- To aid in the study of their morphology and identification
- To aid in diagnosing infectious diseases
Culture characteristics of E. coli grown on Blood Agar
Blood agar is one of the most commonly used cultural media. It is an enriched medium used to culture those bacteria or microbes that do not grow easily.
Such bacteria are called “fastidious” as they demand a special, enriched nutritional environment as compared to routine bacteria.
Blood agar medium is suitable for growing most common human and animal bacteria and allows for differentiating different types of hemolysis of the inoculated bacteria. Blood agar is made by adding 5–10% of blood (usually sheep or horse blood) to a nutrient medium.
E. coli grown on blood agar shows the following characteristics:
- Size – 1 to 3 mm
- Elevation – Convex
- Surface – Surface Smooth (fresh isolation); Rough (repeated subculture); mucoid (capsulated strains)
- Color – Greyish white
- Structure – Translucent –Opaque
- Hemolysis – β-Hemolysis (in some strains)
- Emulsifiability – Smooth forms are easily emulsifiable but rough forms are auto-agglutinable, hence do not emulsify easily.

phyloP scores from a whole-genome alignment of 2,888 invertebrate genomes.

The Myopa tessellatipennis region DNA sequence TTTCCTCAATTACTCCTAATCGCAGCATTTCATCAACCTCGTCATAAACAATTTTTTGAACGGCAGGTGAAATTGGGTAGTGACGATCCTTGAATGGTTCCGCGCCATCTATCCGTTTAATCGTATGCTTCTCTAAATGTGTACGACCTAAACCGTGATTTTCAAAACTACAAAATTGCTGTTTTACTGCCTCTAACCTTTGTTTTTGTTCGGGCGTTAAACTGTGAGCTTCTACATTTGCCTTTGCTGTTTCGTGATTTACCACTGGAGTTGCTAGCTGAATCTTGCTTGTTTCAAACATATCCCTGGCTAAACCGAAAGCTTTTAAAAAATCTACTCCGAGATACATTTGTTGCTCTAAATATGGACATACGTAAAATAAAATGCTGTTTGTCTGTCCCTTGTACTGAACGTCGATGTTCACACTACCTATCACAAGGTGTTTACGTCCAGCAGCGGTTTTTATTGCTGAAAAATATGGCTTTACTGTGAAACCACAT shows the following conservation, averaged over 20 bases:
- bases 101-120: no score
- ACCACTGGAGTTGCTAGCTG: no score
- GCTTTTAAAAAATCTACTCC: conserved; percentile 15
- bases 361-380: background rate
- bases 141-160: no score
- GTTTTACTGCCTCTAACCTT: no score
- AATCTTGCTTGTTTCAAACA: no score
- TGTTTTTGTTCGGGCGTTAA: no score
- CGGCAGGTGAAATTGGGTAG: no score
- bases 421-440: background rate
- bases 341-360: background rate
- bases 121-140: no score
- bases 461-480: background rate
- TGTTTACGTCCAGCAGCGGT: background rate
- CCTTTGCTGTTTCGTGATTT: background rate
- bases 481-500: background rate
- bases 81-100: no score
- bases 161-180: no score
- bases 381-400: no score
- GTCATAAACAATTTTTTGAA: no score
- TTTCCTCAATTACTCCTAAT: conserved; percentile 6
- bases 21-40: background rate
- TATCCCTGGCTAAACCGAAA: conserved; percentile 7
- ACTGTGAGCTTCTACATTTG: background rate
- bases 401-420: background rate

In Blood Agar medium, some of the strains of Escherichia coli show beta hemolysis, especially those which are isolated from the pathologic conditions whereas those which are isolated from normal persons may or may not show hemolysis on blood agar.
Composition of Blood Agar
- 0.5% Peptone
- 0.3% beef extract/yeast extract
- 1.5% agar
- 0.5% NaCl
- Distilled water
- 5% Sheep Blood
- pH should be from 7.2 to 7.6 (7.4)
Note: Blood Agar is made from Nutrient Agar, the only difference being the addition of blood and the subsequent change in pH.
This enriched composition makes Blood Agar to be very useful as a general-purpose enriched medium often used to grow fastidious organisms and to differentiate bacteria based on their hemolytic properties (β-hemolysis, α-hemolysis and γ-hemolysis (or non-hemolytic)).
Choice of Blood for a Blood Agar Medium
Sheep blood is the first choice to prepare blood agar plates, followed by horse, rabbit, or goat blood. Human blood, particularly expired citrated donor blood, should not be used because it may contain some substances that are inhibitory to the growth of some pathogens.
Because of its richness, blood Agar is used to grow a wide range of pathogens including Escherichia coli and even fastidious organisms, such as streptococci, which do not grow well on ordinary growth media.
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Last Updated on July 12, 2023 by Our Editorial Team